This is another late-to-the-party thinkpiece about why your Facebook News Feed has been extra awful lately. If you’re not into that, I thank you for your click and wish you the best with the rest of your life.
For the rest of you, I think you know what I’m talking about.
Everyone you’ve ever met has an opinion about the recent uptick in NFL players protesting during the national anthem, and none of them are any good.
Half of of my feed thinks systemic racism is the bee’s knees, and the other half acts like Francis Scott Key has no bars.
What got lost somewhere between our TVs and Facebook, though was what this protest originally started as.
In 2014, there were a number of high-profile deaths of unarmed black men at the hands of law enforcement. It wasn’t anything new in this country, but social media made the news travel faster and further than ever before.
In the subsequent years, any killings of citizens by civil servants have been put under a microscope, which isn’t necessarily a bad thing.
Responses to these deaths have ranged from peaceful protests and the rise of groups like #BlackLivesMatter, to riots and retaliatory killings of police officers.
Before our nation could properly address the issue at hand, camps began to form. Suddenly, the narrative was that you were either pro-black people not getting shot or pro-police safety.
As you can probably tell, this was less than constructive. In fact, I’d argue that the mutual fear shared between law enforcement and black men in this country is what put us in this mess to begin with.
And we really haven’t learned. Enter Colin Kaepernick.
Kaepernick was (is? I’m not sure at this point) a dynamic young quarterback more than capable of holding a roster spot in the NFL. Now he doesn’t have a job.
Kaepernick began last season by taking a knee during the national anthem as a way to protest the treatment of African Americans and other minorities in this country.
Again, this act wasn’t unprecedented.
There’s a clear history of athletes making statements during the anthem.
It’s important to remember that none of these protests are as offensive as Carl Lewis actually trying to sing.
Derrick Coleman really makes that video something special.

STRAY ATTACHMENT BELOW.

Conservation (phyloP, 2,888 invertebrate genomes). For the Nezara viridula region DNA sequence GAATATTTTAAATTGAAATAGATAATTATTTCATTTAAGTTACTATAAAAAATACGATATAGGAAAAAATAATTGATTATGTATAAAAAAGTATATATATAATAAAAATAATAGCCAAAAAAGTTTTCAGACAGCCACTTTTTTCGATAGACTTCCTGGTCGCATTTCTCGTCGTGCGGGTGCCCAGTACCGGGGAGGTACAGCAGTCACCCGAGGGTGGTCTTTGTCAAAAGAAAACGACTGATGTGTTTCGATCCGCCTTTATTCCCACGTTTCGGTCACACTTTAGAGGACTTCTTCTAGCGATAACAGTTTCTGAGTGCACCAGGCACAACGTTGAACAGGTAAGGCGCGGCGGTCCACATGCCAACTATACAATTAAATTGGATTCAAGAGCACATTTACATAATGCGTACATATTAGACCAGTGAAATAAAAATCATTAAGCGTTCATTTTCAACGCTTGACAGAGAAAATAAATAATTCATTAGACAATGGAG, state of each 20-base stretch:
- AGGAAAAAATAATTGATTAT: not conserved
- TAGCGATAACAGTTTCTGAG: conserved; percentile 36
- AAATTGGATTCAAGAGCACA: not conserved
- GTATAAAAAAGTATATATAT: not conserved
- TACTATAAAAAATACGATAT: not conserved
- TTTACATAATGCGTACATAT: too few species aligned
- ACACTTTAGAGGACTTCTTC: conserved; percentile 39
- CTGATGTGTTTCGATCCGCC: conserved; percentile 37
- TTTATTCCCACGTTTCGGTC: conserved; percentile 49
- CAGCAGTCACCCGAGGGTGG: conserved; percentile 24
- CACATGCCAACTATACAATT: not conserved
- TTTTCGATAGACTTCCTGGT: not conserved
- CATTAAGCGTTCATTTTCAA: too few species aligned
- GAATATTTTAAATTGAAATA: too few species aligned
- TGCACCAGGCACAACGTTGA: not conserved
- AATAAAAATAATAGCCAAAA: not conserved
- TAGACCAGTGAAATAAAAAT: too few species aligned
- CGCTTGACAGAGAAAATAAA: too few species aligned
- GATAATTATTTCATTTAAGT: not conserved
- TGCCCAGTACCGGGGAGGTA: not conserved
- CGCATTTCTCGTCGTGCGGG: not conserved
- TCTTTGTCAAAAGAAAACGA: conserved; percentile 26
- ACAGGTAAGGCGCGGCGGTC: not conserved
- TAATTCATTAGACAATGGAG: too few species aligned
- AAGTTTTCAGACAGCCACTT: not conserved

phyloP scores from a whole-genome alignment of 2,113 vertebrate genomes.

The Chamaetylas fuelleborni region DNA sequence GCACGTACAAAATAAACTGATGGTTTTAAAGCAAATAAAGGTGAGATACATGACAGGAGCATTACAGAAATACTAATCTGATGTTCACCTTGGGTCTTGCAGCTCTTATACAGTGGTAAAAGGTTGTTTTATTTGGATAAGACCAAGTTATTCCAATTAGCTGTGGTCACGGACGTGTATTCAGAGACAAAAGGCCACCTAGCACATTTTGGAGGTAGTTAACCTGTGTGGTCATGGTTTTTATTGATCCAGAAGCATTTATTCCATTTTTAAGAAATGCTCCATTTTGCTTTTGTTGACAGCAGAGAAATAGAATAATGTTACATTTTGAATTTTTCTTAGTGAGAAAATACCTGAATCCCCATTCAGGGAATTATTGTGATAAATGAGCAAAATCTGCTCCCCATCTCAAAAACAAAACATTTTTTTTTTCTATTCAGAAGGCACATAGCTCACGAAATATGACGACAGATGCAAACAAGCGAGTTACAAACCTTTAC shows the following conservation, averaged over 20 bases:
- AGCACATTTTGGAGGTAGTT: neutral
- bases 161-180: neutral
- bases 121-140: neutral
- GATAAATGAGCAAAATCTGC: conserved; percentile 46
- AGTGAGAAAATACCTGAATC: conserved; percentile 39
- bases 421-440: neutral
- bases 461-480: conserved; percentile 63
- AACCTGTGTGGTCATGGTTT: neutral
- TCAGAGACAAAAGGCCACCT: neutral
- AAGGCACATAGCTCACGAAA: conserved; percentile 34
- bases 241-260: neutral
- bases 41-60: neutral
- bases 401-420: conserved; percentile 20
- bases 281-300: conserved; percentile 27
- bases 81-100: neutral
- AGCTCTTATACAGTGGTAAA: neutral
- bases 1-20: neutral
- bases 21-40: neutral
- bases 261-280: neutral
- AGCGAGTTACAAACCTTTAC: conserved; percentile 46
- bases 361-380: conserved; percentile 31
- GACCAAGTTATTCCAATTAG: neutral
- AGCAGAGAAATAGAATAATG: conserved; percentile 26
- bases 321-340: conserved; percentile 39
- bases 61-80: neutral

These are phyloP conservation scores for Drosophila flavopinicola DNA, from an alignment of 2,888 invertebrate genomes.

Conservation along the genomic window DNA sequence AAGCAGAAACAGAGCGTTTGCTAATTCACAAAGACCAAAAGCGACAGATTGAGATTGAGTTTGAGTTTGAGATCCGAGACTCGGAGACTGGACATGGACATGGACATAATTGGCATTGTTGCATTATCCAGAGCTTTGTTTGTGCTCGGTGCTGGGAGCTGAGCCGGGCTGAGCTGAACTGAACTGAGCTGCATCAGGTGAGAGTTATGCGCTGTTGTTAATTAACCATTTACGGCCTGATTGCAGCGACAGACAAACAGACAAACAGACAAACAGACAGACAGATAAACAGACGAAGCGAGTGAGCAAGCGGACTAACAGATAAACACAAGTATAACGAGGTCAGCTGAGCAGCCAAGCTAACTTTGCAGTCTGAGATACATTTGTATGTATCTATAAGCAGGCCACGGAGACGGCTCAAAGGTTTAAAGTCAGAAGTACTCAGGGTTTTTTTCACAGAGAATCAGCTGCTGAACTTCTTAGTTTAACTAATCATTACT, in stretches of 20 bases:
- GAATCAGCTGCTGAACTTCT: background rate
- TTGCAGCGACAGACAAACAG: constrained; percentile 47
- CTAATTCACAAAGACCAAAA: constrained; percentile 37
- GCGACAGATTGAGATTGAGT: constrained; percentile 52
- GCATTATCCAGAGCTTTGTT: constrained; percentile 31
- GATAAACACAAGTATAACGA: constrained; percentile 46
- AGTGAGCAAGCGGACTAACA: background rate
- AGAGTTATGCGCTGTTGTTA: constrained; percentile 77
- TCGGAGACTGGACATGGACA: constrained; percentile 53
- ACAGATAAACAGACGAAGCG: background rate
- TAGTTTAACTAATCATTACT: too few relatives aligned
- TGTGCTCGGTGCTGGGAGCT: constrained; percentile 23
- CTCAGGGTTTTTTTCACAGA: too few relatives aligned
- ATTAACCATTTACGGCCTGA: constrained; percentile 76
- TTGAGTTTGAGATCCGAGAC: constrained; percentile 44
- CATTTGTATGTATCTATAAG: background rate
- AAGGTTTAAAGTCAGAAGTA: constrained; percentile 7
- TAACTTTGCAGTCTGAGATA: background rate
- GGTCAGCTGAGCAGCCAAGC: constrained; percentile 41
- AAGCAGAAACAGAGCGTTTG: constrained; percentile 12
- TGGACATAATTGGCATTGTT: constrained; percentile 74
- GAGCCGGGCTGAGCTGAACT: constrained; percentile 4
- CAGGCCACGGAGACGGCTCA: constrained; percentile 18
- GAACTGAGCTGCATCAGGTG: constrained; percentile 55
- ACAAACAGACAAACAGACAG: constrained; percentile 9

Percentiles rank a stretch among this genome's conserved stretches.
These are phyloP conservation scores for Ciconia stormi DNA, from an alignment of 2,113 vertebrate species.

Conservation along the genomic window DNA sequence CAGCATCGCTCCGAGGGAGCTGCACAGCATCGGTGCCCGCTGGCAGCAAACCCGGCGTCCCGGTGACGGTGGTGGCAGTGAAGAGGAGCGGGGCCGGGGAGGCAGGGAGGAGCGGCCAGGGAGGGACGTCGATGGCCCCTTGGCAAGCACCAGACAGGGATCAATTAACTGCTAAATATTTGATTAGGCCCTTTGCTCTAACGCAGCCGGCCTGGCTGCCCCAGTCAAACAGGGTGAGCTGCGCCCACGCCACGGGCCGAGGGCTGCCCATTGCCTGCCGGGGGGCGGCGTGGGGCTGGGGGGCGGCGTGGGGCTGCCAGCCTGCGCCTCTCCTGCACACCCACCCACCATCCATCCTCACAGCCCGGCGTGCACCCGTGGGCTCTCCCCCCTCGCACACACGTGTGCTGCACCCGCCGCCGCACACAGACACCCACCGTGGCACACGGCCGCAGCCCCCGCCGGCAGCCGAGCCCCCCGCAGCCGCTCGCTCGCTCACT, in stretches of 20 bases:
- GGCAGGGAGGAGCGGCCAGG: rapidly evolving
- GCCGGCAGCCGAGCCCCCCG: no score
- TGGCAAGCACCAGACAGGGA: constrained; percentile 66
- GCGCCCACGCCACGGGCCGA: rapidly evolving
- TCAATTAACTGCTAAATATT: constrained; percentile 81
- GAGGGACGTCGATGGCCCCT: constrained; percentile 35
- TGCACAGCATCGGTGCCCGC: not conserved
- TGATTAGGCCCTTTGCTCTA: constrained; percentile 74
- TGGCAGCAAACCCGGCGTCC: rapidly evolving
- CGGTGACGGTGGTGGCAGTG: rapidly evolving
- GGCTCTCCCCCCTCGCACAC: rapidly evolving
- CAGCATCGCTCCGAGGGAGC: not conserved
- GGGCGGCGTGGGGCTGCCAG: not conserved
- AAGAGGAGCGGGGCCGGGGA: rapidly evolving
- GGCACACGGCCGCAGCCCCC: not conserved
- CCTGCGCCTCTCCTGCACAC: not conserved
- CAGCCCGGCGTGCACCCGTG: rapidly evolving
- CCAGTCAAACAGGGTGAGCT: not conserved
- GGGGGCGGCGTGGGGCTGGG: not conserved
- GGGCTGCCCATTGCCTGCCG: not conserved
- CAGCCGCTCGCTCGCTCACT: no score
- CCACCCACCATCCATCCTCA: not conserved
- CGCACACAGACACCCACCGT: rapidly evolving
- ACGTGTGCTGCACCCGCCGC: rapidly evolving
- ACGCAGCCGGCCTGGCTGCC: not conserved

Back to Kaepernick motives, it’s important to understand that they’re not very controversial. “Stop killing black people” is only a hot take if you also enjoy casual cross-burnings in your spare time.
Unfortunately, the narrative was twisted again. Because NFL players were protesting during a ceremony that has become increasingly intertwined with the American military, those who wanted to stifle their message made it about the troops.
And you’ve got to support the troops.
So that’s why all of your casual acquaintances from high school are fighting so passionately on Facebook right now. What should have been a discussion about race in this country has turned into a debate about whether we should care more about the troops or minorities.
If you’re looking for my honest opinion on this matter, I think we need to stop wrapping ourselves in the flag every time the country is criticized.
I think the United States is the greatest country in the world. I have more opportunity here than I would anywhere else, but it doesn’t mean this place is infallible.
If enough people can identify a problem, it costs nothing to explore possible solutions, even if you don’t think the problem exists. Once a situation is fully delved into, then you can take actions toward self improvement.
But that’s hard. It’s much easier to entrench yourself in a camp and argue online.
I only ask that you try it, just this once, before you hit that publish button.